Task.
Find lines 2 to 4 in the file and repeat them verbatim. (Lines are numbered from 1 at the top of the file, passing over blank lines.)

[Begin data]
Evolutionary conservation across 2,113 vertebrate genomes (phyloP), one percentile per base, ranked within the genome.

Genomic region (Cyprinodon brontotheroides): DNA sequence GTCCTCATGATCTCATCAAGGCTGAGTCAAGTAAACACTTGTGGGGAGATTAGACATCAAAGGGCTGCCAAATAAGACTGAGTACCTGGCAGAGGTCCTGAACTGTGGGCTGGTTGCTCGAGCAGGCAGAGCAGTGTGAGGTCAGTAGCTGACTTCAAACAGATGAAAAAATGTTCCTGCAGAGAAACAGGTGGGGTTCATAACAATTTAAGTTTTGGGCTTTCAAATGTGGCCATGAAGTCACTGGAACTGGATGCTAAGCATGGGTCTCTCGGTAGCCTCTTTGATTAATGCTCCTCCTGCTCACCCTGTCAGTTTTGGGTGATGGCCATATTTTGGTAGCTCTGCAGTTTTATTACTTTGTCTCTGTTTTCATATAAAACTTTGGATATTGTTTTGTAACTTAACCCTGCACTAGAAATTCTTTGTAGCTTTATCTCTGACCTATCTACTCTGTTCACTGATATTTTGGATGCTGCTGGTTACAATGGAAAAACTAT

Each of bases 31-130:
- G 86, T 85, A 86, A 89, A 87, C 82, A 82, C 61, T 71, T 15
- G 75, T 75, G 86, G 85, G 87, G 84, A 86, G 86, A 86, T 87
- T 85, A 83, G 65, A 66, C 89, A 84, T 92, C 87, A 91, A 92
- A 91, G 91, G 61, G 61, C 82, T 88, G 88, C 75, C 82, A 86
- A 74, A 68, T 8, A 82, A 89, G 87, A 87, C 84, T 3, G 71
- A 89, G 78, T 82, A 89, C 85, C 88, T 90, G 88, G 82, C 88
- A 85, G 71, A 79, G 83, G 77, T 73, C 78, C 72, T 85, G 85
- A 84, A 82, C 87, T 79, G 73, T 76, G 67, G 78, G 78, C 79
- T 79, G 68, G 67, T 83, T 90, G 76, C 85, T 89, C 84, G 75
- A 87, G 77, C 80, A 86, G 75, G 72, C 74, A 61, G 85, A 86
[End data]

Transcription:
Genomic region (Cyprinodon brontotheroides): DNA sequence GTCCTCATGATCTCATCAAGGCTGAGTCAAGTAAACACTTGTGGGGAGATTAGACATCAAAGGGCTGCCAAATAAGACTGAGTACCTGGCAGAGGTCCTGAACTGTGGGCTGGTTGCTCGAGCAGGCAGAGCAGTGTGAGGTCAGTAGCTGACTTCAAACAGATGAAAAAATGTTCCTGCAGAGAAACAGGTGGGGTTCATAACAATTTAAGTTTTGGGCTTTCAAATGTGGCCATGAAGTCACTGGAACTGGATGCTAAGCATGGGTCTCTCGGTAGCCTCTTTGATTAATGCTCCTCCTGCTCACCCTGTCAGTTTTGGGTGATGGCCATATTTTGGTAGCTCTGCAGTTTTATTACTTTGTCTCTGTTTTCATATAAAACTTTGGATATTGTTTTGTAACTTAACCCTGCACTAGAAATTCTTTGTAGCTTTATCTCTGACCTATCTACTCTGTTCACTGATATTTTGGATGCTGCTGGTTACAATGGAAAAACTAT

Each of bases 31-130:
- G 86, T 85, A 86, A 89, A 87, C 82, A 82, C 61, T 71, T 15